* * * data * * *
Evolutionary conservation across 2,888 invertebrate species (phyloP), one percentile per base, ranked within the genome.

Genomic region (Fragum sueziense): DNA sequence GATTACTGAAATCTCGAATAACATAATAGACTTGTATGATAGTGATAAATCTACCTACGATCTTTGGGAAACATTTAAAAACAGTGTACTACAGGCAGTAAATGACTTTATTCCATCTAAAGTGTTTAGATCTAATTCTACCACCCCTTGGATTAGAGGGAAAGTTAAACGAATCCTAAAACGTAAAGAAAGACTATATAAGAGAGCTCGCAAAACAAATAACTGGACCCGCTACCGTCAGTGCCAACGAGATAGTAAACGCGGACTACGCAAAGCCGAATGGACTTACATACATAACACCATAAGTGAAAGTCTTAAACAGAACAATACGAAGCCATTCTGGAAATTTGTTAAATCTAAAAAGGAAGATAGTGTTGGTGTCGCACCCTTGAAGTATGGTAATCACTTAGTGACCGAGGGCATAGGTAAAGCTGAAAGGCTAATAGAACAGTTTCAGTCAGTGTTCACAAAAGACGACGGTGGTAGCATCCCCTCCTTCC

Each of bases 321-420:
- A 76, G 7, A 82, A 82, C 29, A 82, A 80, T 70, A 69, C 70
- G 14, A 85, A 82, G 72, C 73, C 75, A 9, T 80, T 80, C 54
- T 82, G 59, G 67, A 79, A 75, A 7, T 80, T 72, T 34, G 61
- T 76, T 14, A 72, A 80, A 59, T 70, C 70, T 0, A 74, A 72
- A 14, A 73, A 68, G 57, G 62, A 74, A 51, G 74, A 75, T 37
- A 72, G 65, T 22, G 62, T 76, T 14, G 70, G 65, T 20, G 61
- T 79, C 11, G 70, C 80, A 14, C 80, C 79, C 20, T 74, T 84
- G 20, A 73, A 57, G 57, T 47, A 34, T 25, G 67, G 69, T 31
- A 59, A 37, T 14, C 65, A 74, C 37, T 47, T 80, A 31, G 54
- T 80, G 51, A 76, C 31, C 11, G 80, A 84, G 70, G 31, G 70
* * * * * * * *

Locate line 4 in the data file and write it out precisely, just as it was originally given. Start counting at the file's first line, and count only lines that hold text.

- A 76, G 7, A 82, A 82, C 29, A 82, A 80, T 70, A 69, C 70